The attack occurred between Dec. 23, 2013 and Jan. 6, 2014, according to Proofpoint, and bursts of 100,000 emails were sent out three times daily from a number of electronic devices.
Although many of these emails were sent out from conventional devices, such as laptops and mobile devices, more than 25 per cent of the emails came from routers, connected multi-media centres, televisions, and – yes – at least one refrigerator.
“Bot-nets are already a major security concern and the emergence of thingbots may make the situation much worse,” said David Knight, GM, information security division, Proofpoint.
In total, the company estimates that over 750,000 malicious emails were sent out from over 100,000 devices.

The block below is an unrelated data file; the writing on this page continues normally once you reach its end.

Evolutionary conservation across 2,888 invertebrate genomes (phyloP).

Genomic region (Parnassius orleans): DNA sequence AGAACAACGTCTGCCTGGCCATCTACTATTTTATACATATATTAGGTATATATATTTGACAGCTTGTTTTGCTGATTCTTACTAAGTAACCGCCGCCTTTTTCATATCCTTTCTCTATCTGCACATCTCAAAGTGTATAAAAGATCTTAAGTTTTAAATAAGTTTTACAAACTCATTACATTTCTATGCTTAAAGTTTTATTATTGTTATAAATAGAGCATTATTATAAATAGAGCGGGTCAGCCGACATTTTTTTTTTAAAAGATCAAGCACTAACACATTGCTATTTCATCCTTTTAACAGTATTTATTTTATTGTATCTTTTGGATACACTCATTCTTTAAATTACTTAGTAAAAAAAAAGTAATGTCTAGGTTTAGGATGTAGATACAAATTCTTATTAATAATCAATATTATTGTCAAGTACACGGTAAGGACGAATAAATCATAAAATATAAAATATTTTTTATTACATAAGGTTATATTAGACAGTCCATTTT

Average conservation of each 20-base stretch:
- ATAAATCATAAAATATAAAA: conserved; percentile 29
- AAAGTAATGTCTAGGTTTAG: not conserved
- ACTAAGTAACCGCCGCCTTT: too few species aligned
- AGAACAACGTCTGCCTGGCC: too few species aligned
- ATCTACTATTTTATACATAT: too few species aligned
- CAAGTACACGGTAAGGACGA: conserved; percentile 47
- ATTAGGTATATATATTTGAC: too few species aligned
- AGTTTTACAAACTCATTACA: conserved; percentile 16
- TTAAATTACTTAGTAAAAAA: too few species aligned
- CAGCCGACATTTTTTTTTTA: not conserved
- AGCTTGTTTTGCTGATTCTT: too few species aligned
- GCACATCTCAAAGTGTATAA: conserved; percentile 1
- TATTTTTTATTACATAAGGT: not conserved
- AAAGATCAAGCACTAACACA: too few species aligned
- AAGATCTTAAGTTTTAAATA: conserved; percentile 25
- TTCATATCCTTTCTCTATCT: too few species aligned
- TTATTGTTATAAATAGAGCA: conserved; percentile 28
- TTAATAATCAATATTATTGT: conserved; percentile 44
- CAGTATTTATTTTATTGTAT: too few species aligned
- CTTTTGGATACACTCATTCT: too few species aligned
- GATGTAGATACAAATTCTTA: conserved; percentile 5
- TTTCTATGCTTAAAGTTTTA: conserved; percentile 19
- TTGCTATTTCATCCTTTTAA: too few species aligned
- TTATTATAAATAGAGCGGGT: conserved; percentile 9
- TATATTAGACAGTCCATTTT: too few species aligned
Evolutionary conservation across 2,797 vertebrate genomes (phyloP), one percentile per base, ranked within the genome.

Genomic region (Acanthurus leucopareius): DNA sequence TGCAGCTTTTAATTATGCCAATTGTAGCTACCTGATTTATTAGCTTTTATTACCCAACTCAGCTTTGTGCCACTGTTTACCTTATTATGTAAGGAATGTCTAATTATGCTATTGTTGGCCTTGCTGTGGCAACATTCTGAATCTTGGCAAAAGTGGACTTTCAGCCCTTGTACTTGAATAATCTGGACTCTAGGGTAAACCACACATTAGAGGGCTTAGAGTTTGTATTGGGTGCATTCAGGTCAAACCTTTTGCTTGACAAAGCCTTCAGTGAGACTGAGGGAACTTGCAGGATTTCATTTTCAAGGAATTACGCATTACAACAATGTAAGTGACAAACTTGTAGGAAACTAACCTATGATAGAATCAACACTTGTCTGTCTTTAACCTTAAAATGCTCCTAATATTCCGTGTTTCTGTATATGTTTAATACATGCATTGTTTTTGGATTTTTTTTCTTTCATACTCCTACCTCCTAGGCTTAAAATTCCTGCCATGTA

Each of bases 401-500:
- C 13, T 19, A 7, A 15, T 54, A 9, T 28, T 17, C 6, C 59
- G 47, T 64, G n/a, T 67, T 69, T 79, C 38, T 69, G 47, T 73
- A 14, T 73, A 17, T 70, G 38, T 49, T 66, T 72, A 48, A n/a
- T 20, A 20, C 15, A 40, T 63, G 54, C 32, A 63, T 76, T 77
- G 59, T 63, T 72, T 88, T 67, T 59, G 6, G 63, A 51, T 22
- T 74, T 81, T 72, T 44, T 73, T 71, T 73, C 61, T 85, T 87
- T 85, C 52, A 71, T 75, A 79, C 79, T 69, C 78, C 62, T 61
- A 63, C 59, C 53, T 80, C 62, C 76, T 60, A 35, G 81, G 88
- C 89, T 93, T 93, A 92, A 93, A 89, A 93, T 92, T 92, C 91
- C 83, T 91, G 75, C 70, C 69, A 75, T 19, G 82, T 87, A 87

Proofpoint notes that in many cases, there was no forcible compromise of the devices; instead, a lack of proper configuration and password security left the devices completely vulnerable to takeover.
And since no more than 10 emails were sent out from any one IP address, anyone finding himself bombarded by these emails would have had his hands full trying to block them.
Proofpoint says that this is just a sign of things to come, and that the odds are not necessarily good for enterprises. IDC has predicted that by 2020, more than 200 billion things will be connected to the Internet, but these objects are not protected by the same security infrastructure afforded to traditional devices.
“Many of these devices are poorly protected at best and consumers have virtually no way to detect or fix infections when they do occur. Enterprises may find distributed attacks increasing as more and more of these devices come on-line and attackers find additional ways to exploit them,” said Knight.
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